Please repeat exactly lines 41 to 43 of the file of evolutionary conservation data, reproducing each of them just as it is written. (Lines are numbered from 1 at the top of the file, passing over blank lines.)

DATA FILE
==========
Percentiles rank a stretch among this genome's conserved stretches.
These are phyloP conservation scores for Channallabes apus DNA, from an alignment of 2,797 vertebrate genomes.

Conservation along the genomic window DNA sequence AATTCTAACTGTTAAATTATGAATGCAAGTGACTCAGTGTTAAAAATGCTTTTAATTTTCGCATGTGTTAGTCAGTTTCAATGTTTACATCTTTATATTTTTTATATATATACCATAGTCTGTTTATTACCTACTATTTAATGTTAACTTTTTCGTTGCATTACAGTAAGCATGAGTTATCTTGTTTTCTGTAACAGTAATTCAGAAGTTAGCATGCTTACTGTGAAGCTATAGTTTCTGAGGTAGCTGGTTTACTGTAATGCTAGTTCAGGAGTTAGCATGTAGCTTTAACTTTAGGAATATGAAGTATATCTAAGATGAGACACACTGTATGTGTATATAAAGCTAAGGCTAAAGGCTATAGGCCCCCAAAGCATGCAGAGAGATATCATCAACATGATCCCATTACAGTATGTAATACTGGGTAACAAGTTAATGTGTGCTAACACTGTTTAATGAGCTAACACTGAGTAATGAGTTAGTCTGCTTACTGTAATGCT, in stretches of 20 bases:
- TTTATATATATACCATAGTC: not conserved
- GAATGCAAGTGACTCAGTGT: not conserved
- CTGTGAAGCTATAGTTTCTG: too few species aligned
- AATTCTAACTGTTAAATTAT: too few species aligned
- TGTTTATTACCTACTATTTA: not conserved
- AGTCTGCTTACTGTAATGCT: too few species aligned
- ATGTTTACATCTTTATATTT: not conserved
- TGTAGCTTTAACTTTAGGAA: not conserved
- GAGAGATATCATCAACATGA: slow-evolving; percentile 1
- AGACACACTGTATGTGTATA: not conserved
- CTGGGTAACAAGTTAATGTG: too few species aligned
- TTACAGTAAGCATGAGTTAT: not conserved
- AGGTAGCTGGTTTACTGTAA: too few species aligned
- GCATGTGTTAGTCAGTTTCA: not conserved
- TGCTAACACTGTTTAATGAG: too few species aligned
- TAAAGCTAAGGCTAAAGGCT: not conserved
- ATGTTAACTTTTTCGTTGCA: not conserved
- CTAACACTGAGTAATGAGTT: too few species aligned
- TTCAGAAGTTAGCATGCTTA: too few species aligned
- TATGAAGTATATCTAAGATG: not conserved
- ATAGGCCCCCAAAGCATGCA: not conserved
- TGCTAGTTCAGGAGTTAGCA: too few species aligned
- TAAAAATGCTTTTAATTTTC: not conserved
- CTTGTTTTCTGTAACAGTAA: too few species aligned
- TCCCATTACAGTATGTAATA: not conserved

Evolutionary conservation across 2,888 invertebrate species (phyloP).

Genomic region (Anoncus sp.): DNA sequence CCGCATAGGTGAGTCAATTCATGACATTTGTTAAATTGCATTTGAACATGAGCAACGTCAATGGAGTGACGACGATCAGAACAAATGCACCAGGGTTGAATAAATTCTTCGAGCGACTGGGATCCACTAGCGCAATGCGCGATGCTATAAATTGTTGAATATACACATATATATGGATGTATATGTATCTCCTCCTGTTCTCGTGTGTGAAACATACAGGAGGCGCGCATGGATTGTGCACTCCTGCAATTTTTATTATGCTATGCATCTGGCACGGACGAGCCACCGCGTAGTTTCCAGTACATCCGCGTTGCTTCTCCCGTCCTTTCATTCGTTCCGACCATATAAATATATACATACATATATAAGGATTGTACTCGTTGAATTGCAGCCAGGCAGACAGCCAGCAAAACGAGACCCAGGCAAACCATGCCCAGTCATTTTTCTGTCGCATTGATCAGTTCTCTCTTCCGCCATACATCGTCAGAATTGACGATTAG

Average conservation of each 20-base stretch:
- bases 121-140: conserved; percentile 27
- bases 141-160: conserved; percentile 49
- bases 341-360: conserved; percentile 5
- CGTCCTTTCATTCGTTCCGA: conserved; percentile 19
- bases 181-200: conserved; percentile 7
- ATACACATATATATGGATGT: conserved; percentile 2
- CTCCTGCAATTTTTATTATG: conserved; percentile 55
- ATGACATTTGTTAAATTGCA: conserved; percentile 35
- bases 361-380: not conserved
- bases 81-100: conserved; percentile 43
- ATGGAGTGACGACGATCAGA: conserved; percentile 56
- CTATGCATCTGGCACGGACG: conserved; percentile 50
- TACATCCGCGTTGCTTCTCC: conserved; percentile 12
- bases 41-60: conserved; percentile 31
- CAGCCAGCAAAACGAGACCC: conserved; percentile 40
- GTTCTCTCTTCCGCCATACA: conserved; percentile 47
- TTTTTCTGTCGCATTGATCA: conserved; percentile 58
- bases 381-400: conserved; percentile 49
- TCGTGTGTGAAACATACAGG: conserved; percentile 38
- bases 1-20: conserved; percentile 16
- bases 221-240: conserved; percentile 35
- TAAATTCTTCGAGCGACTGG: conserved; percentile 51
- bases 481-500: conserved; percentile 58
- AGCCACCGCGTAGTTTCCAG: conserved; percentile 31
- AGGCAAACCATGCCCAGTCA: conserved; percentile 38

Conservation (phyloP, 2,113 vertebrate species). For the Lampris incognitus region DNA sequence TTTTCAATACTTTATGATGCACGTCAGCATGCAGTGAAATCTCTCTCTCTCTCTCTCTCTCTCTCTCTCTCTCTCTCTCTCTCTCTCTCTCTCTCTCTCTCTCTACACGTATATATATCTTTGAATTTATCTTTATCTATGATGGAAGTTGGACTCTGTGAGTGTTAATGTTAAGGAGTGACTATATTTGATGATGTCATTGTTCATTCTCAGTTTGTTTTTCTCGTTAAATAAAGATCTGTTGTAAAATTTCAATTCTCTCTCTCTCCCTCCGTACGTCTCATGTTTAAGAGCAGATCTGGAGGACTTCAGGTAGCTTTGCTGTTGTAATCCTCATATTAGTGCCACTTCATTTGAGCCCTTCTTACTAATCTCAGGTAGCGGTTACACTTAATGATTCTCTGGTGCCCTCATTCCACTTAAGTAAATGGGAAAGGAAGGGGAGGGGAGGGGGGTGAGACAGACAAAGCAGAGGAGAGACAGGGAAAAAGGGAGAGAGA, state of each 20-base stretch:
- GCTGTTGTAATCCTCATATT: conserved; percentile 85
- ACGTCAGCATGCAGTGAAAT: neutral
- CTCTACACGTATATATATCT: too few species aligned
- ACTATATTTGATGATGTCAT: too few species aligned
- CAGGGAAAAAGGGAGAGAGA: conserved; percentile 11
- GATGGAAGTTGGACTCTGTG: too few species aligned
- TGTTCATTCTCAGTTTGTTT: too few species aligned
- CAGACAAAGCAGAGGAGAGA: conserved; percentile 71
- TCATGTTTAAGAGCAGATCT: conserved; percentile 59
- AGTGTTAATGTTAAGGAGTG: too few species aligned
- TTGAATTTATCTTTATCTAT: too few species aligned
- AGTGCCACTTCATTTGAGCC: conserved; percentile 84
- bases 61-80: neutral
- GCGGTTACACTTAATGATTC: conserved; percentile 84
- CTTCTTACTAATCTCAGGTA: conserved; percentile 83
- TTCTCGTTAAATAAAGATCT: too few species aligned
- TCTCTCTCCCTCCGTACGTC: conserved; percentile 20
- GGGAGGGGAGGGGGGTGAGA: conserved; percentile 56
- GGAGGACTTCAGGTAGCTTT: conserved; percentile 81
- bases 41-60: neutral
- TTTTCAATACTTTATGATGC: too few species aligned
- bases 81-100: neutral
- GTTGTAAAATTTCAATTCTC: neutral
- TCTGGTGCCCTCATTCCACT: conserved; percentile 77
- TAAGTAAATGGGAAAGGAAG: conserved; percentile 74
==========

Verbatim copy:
- bases 81-100: conserved; percentile 43
- ATGGAGTGACGACGATCAGA: conserved; percentile 56
- CTATGCATCTGGCACGGACG: conserved; percentile 50